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African Penguins

African Penguins


Southwest coast of Africa, surrounding islands

Conservation Status


Plentiful African Penguin Facts

While they may be slow on land, African penguins can swim 12 mph and dive up to 400 feet when hunting for fish.

You might be surprised to learn that African penguins don’t live in cold climates. While all penguins live in the southern hemisphere, most penguins live in warm or temperate climates, not chilly Antarctica!

African penguins live in a very similar climate to Dallas, which made us a great location to test out the artificial nests.

Challenges in the Wild

Overfishing. When commercial fishermen take away food supplies near their habitats, penguins are forced to swim farther and farther to find food and feed their offspring. The long journeys for food make them easier targets for predators like seals.

Pollution. Plastic pollution in our oceans pose serious threats to African penguins, who end up mistaking plastic for food or consuming contaminated food sources.

Nesting habitat loss. Penguins naturally lay their eggs in nests made of guano (seabird droppings) that provides perfect insulation and predator protection. However, humans took the guano from the beaches for fertilizer, leaving the penguins without a safe place to raise their young.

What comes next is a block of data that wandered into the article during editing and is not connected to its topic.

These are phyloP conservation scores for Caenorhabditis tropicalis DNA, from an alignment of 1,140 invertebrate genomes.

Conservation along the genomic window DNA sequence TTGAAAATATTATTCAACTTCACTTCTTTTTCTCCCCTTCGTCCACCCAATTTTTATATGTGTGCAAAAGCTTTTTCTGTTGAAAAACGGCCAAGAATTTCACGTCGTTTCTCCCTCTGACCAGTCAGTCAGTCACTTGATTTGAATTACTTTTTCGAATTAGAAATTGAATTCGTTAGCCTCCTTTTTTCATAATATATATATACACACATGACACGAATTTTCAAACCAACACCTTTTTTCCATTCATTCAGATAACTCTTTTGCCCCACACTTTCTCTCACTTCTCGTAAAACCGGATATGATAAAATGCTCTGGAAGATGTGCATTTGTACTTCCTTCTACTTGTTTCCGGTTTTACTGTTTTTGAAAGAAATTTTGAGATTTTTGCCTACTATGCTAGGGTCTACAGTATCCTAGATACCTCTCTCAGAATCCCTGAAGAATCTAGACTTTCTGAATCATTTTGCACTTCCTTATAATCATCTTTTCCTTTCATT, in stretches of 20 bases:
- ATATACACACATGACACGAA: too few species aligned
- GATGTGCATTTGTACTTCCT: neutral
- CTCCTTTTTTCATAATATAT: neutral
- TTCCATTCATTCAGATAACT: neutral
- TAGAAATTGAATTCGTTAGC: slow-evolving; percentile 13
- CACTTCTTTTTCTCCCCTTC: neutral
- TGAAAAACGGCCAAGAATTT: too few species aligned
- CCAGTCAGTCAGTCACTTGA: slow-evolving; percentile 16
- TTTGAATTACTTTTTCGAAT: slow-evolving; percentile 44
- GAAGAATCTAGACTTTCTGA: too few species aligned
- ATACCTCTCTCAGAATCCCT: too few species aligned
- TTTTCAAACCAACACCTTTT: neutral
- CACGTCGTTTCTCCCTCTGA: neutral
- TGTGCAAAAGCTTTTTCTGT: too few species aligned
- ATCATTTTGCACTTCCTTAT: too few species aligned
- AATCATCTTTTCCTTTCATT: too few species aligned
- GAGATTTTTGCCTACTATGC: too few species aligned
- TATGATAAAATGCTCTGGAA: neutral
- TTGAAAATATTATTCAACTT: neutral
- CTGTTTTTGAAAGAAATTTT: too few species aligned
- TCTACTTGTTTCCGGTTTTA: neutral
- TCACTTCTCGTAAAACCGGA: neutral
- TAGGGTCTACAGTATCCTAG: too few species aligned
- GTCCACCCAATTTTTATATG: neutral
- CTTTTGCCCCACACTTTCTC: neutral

Dallas Zoo Saving African Penguins

The Dallas Zoo supports these amazing conservation organizations:

African Penguin Nesting Project: The Dallas Zoo is leading the effort to save the last 1% of African penguins along with the Association of Zoos & Aquariums’ Saving Animals From Extinction (SAFE) program. Bird Supervisor Kevin Graham has designed an artificial nest to give penguins a safe place to nest and raise their chicks. He and other Dallas Zoo staff members travel to South Africa each year to install them along the coastline. In December 2019, the team installed an impressive 150 nests on Bird Island, home to one of the largest breeding colonies of African penguins anywhere in the world.
SANCCOB: The Dallas Zoo also supports the South African Federation for the Conservation of Coastal Birds (SANCCOB), an organization that rescues, rehabilitates, and releases ill, injured, abandoned, and oiled African penguins and other sea birds. This gives African penguins impacted by pollution the chance to get back on their feet and thrive.

You Can Help Save African Penguins in the Wild

Buy a Dallas Zoo membership to help save African penguins in the wild.

Always choose sustainable seafood. (Download the Seafood Watch app to easily identify sustainable options.)

Reduce plastic use! Choose a reusable grocery bag, and ditch single-use plastic straws.